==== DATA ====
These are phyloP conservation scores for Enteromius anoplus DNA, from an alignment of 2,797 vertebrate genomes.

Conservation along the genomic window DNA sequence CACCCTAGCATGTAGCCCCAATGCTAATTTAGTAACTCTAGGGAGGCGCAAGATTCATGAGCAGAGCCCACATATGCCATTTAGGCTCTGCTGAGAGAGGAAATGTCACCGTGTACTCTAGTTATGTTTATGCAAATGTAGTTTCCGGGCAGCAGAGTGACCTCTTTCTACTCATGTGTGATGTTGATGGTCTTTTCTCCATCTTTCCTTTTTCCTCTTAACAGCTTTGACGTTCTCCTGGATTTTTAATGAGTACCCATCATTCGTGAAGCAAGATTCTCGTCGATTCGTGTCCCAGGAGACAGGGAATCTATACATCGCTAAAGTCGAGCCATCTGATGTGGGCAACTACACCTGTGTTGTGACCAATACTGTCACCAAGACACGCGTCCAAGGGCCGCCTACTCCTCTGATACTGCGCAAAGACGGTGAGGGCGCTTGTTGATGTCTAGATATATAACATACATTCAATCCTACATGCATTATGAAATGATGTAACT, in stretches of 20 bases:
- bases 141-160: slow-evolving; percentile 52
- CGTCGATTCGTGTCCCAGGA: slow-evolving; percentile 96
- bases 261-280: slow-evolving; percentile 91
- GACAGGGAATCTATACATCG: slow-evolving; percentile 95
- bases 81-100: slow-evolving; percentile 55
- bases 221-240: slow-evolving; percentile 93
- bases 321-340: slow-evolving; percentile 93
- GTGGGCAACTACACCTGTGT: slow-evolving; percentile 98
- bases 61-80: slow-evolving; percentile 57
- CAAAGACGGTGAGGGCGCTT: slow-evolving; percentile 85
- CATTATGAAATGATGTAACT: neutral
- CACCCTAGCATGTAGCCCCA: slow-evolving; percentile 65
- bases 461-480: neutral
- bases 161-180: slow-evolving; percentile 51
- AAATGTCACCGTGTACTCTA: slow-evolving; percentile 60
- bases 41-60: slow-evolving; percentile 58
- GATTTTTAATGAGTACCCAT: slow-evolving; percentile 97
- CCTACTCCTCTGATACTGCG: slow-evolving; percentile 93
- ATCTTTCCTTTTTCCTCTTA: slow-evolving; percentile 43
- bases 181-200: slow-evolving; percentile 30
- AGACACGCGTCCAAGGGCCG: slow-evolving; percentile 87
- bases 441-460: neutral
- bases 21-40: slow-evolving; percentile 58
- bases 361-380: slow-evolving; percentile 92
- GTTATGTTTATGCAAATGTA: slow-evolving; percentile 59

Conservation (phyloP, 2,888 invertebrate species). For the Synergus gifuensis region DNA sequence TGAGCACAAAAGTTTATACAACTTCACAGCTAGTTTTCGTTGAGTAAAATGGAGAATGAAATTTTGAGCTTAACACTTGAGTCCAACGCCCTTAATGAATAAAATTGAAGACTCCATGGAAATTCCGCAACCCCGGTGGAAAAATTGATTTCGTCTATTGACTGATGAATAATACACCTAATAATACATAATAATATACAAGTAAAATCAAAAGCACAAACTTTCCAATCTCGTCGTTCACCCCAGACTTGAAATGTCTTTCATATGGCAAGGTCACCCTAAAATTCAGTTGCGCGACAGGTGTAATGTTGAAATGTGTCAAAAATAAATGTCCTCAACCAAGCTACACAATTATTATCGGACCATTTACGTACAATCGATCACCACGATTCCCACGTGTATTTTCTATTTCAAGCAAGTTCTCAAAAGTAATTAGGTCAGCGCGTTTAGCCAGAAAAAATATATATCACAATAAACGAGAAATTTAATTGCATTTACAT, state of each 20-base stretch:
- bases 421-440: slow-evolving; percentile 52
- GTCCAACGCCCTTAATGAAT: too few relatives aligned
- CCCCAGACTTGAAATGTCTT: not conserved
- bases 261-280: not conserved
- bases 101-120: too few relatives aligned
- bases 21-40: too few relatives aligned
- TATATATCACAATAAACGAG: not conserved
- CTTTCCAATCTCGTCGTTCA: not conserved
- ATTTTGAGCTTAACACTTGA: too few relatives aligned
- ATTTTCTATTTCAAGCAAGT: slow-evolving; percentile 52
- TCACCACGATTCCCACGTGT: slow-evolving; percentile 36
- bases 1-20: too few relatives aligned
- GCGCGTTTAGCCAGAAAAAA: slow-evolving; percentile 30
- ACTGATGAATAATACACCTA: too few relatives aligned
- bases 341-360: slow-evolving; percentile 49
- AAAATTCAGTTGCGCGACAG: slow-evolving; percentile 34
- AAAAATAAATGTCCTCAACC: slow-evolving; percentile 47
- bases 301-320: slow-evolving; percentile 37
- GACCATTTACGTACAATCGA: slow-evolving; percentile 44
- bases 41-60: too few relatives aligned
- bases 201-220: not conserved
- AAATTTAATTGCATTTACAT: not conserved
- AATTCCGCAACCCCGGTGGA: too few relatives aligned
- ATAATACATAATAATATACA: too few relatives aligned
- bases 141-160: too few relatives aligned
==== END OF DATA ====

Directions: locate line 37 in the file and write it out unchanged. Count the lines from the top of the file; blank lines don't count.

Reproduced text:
- ATTTTGAGCTTAACACTTGA: too few relatives aligned